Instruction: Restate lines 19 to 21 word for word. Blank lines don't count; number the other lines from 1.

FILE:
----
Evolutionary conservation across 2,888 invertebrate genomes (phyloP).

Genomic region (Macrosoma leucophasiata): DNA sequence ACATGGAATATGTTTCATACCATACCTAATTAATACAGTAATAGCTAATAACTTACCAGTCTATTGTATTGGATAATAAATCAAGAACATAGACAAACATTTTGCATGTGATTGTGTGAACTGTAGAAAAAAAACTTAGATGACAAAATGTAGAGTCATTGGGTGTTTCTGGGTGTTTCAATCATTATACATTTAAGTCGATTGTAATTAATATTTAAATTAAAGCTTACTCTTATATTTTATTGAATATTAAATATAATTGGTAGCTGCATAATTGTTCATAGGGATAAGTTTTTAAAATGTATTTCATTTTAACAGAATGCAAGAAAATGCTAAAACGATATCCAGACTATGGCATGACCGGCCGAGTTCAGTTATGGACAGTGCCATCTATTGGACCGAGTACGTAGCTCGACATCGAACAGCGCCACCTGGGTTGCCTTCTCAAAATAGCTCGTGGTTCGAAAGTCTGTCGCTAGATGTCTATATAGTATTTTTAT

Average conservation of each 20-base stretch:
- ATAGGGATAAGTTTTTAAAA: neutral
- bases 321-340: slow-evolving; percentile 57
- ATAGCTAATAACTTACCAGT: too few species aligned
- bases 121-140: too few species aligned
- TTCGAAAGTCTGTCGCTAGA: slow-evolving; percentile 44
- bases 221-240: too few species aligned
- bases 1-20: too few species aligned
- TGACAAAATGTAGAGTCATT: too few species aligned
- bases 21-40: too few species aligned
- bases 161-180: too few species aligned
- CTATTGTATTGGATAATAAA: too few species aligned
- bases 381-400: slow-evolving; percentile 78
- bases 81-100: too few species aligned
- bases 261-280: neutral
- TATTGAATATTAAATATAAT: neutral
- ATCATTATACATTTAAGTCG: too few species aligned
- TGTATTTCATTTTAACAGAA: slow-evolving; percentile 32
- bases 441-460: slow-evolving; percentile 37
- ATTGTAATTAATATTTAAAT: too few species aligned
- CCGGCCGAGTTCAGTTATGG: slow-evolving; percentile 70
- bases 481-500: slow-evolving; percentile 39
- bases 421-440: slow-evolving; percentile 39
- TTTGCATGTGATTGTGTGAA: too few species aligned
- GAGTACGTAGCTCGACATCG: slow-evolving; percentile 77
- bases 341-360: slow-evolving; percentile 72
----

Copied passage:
- ATCATTATACATTTAAGTCG: too few species aligned
- TGTATTTCATTTTAACAGAA: slow-evolving; percentile 32
- bases 441-460: slow-evolving; percentile 37